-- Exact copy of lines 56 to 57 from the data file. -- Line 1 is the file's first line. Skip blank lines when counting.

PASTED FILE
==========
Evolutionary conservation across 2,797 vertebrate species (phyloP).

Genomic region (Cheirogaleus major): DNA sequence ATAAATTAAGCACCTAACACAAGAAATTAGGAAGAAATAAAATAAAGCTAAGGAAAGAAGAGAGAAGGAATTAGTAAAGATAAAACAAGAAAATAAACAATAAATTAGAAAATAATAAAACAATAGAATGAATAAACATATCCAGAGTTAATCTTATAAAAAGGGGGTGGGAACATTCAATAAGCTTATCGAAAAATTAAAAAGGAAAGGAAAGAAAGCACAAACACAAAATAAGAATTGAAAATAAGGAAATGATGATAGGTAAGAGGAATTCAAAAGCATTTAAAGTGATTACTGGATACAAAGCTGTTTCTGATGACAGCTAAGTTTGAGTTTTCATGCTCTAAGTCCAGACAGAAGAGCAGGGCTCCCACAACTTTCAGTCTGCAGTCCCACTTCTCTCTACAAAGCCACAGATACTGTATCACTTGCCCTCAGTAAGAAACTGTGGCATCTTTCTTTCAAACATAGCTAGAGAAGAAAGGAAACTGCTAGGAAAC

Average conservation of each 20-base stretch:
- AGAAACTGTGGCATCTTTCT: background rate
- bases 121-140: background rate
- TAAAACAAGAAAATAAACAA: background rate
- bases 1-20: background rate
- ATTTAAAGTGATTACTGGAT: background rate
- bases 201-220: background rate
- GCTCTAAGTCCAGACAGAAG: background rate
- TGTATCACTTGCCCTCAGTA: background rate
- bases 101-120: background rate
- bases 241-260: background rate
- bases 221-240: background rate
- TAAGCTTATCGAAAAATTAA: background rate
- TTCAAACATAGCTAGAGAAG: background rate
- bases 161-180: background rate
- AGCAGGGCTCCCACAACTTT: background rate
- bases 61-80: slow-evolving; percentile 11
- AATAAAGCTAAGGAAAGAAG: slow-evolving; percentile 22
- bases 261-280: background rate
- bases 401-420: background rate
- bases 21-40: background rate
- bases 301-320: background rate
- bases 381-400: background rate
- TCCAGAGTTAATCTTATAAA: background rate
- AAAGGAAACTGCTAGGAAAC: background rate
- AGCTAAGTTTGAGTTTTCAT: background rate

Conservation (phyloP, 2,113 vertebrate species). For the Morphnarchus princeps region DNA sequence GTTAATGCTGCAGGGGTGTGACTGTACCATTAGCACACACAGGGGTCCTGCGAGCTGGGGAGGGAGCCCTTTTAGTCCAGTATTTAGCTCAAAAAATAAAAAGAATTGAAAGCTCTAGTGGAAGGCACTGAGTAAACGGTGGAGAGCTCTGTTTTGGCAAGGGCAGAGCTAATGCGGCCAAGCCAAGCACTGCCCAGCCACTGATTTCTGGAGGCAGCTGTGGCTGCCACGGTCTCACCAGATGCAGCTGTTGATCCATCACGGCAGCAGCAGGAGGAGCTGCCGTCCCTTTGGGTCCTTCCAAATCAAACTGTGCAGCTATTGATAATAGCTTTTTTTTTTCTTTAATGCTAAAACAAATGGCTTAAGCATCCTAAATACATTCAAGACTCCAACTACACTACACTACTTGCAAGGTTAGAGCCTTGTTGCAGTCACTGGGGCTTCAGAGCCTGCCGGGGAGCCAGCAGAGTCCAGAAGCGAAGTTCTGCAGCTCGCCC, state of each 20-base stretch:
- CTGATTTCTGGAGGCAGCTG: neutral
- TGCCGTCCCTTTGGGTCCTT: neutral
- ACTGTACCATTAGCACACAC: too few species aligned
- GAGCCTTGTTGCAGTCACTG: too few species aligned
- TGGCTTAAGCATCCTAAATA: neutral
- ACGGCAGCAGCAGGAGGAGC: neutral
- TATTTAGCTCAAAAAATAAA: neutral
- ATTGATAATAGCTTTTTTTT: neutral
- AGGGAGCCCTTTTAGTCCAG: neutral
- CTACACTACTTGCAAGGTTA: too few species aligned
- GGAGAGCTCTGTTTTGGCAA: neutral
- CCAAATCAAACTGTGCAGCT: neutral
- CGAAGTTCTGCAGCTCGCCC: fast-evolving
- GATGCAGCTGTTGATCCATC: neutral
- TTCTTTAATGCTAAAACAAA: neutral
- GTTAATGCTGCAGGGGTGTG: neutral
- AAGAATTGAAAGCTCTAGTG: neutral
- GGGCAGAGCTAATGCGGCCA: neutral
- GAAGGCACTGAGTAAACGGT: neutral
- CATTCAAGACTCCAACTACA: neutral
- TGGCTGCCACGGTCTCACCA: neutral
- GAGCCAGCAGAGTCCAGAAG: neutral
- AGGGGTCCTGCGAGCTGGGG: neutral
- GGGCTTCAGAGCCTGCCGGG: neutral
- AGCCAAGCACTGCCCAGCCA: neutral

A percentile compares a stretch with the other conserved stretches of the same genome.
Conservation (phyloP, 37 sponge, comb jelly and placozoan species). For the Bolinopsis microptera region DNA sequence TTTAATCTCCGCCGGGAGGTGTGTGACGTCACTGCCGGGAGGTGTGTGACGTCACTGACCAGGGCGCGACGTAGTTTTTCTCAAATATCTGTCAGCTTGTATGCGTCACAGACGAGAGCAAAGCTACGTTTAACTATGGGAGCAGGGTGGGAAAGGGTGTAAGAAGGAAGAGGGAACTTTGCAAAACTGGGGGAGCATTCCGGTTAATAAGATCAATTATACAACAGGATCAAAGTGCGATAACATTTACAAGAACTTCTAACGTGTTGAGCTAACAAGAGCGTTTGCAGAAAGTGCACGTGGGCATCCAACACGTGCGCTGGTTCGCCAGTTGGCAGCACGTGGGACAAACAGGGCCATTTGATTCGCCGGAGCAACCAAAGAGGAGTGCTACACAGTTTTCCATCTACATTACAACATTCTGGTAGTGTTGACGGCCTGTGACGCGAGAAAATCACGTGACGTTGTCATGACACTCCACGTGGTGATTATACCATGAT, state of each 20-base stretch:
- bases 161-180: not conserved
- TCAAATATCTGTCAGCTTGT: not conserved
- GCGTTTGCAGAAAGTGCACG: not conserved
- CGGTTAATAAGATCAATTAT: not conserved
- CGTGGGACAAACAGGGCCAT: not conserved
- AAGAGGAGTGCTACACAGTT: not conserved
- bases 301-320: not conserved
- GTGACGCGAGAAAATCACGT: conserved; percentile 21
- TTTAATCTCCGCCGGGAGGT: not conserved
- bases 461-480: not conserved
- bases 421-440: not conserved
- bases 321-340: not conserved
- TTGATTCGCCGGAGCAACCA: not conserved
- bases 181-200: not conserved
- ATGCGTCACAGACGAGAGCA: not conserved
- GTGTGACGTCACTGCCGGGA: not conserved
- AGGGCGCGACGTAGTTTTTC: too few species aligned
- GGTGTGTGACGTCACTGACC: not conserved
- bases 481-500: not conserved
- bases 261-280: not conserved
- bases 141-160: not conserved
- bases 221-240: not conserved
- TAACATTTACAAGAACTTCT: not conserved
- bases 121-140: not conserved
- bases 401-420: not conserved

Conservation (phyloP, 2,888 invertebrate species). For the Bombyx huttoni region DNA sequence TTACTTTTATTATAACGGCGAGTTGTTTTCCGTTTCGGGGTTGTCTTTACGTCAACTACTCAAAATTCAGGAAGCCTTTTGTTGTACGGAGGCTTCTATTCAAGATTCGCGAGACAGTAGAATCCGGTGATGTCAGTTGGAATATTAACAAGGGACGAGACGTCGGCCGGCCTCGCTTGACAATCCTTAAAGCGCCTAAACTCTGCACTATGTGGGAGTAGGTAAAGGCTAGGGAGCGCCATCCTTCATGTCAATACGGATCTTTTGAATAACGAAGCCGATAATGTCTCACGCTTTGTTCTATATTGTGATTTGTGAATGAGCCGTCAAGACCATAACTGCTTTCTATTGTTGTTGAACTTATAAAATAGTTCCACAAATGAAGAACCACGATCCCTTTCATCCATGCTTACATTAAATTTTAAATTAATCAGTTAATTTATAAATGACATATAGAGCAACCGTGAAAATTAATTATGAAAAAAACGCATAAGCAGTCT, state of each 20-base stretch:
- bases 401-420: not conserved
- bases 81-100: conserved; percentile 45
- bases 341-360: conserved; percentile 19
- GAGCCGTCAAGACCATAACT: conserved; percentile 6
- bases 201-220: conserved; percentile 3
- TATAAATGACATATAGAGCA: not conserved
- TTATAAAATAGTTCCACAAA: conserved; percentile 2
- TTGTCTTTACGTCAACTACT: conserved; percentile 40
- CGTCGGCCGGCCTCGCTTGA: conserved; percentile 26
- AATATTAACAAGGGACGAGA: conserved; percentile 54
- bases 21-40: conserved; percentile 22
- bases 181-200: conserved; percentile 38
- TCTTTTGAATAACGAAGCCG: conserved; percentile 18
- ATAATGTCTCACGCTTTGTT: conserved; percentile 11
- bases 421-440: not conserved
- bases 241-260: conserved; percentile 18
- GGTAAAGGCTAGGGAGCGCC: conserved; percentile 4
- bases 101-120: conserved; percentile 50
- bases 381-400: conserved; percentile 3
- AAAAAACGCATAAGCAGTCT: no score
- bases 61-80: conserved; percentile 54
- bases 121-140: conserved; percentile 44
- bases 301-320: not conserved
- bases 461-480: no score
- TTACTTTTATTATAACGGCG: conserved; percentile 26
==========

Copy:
Conservation (phyloP, 37 sponge, comb jelly and placozoan species). For the Bolinopsis microptera region DNA sequence TTTAATCTCCGCCGGGAGGTGTGTGACGTCACTGCCGGGAGGTGTGTGACGTCACTGACCAGGGCGCGACGTAGTTTTTCTCAAATATCTGTCAGCTTGTATGCGTCACAGACGAGAGCAAAGCTACGTTTAACTATGGGAGCAGGGTGGGAAAGGGTGTAAGAAGGAAGAGGGAACTTTGCAAAACTGGGGGAGCATTCCGGTTAATAAGATCAATTATACAACAGGATCAAAGTGCGATAACATTTACAAGAACTTCTAACGTGTTGAGCTAACAAGAGCGTTTGCAGAAAGTGCACGTGGGCATCCAACACGTGCGCTGGTTCGCCAGTTGGCAGCACGTGGGACAAACAGGGCCATTTGATTCGCCGGAGCAACCAAAGAGGAGTGCTACACAGTTTTCCATCTACATTACAACATTCTGGTAGTGTTGACGGCCTGTGACGCGAGAAAATCACGTGACGTTGTCATGACACTCCACGTGGTGATTATACCATGAT, state of each 20-base stretch:
- bases 161-180: not conserved